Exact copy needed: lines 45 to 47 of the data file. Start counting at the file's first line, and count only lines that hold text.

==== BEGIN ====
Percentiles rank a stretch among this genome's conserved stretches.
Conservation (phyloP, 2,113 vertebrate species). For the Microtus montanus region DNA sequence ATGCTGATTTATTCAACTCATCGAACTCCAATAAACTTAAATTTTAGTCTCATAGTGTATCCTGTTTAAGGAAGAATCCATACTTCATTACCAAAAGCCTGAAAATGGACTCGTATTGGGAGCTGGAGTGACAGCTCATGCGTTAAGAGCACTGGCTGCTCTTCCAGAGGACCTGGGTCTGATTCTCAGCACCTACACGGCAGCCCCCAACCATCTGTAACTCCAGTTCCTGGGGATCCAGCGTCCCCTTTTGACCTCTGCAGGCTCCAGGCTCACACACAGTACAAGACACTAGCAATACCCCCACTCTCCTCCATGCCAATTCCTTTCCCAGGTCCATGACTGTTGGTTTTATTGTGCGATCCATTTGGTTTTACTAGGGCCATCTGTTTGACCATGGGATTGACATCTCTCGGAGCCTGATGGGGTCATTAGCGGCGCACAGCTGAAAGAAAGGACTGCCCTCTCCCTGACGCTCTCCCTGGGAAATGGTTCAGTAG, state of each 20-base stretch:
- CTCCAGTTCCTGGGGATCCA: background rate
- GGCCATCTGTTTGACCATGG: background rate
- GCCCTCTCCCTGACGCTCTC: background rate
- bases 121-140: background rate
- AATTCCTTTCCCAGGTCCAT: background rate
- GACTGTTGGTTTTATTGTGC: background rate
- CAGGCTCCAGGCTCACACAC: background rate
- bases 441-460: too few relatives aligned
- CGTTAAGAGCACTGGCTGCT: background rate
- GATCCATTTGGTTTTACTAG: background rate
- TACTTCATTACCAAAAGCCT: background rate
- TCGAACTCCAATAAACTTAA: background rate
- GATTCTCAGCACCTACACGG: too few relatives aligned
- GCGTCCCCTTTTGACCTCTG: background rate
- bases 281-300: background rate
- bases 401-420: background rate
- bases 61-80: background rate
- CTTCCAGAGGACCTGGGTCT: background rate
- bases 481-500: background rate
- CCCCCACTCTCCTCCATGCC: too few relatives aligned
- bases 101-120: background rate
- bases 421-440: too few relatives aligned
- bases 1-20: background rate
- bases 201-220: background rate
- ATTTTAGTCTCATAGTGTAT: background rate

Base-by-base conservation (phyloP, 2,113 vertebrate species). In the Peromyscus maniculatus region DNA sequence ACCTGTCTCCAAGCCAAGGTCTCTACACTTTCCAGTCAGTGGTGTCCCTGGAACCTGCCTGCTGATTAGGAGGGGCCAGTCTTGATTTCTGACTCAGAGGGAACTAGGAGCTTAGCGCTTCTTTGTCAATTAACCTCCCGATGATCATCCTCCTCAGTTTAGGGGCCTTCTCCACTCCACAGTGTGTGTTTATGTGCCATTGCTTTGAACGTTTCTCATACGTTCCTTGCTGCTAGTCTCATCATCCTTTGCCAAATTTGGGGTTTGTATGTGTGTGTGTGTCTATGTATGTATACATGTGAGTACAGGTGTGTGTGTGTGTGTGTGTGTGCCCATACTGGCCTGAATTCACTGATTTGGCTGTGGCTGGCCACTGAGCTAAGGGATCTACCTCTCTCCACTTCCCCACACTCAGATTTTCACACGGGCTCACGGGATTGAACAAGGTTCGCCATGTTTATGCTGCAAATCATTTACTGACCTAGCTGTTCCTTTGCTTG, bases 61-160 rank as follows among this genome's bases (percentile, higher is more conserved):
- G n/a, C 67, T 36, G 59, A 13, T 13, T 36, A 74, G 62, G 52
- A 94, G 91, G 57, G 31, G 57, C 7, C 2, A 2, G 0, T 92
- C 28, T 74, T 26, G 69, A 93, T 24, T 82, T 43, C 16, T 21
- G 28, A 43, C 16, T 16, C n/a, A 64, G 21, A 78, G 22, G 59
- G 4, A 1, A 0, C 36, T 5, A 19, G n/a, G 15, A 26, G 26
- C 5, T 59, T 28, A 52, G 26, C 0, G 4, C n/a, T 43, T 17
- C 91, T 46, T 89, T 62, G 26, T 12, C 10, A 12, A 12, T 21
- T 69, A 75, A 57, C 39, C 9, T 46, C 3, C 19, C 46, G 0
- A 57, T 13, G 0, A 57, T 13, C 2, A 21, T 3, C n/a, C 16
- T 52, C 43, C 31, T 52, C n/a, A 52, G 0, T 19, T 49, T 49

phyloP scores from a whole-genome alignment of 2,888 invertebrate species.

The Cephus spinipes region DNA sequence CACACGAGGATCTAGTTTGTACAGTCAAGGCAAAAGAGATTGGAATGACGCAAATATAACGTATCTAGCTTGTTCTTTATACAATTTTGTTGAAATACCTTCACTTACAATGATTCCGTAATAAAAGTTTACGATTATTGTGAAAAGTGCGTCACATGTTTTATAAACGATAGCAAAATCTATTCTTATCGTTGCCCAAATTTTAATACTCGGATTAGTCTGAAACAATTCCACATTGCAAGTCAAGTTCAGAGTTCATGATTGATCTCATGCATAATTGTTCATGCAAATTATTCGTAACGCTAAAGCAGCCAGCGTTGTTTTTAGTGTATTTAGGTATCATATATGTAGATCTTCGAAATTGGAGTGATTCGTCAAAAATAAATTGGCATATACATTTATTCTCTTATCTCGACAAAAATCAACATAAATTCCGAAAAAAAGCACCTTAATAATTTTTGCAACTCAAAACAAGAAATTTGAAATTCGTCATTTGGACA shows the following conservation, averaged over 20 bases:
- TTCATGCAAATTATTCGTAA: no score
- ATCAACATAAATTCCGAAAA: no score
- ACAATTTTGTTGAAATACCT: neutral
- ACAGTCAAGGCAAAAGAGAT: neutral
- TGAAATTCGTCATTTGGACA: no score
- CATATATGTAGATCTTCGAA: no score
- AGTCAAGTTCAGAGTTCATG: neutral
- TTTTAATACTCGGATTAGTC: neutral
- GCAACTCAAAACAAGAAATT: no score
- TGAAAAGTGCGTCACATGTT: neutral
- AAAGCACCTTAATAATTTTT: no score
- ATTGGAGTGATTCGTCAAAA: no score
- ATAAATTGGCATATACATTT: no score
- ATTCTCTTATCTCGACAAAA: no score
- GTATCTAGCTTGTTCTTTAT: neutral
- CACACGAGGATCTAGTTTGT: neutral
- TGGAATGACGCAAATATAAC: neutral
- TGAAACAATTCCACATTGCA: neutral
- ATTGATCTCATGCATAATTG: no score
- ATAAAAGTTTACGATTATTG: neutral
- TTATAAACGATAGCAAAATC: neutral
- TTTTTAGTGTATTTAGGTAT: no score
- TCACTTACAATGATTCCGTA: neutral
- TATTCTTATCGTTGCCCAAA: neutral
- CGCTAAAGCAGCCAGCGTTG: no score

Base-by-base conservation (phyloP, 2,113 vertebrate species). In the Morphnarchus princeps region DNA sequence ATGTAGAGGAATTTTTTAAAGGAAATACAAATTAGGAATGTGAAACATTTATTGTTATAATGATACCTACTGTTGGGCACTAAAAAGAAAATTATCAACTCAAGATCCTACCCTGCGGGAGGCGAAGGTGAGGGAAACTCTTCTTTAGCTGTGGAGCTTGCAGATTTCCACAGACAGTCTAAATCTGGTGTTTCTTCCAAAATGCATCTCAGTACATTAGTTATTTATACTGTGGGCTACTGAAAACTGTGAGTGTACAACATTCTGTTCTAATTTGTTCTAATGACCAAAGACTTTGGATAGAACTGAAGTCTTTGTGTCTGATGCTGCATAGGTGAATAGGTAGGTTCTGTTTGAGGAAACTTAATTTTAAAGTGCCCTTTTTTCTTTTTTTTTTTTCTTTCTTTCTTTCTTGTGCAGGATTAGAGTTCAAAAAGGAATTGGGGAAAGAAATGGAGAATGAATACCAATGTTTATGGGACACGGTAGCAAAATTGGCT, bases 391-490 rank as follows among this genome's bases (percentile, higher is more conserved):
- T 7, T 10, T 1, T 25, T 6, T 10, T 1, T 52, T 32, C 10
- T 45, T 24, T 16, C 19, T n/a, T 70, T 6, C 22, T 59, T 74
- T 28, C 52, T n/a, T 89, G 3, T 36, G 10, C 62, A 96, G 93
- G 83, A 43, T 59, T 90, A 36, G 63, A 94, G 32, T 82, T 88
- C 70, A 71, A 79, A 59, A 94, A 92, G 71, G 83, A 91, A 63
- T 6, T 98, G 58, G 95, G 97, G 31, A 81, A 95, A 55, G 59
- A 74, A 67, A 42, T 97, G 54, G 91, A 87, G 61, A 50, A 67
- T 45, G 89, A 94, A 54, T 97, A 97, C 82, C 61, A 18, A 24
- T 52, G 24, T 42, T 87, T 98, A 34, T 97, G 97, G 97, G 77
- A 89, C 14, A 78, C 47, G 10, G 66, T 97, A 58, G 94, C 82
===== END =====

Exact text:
- TGAAATTCGTCATTTGGACA: no score
- CATATATGTAGATCTTCGAA: no score
- AGTCAAGTTCAGAGTTCATG: neutral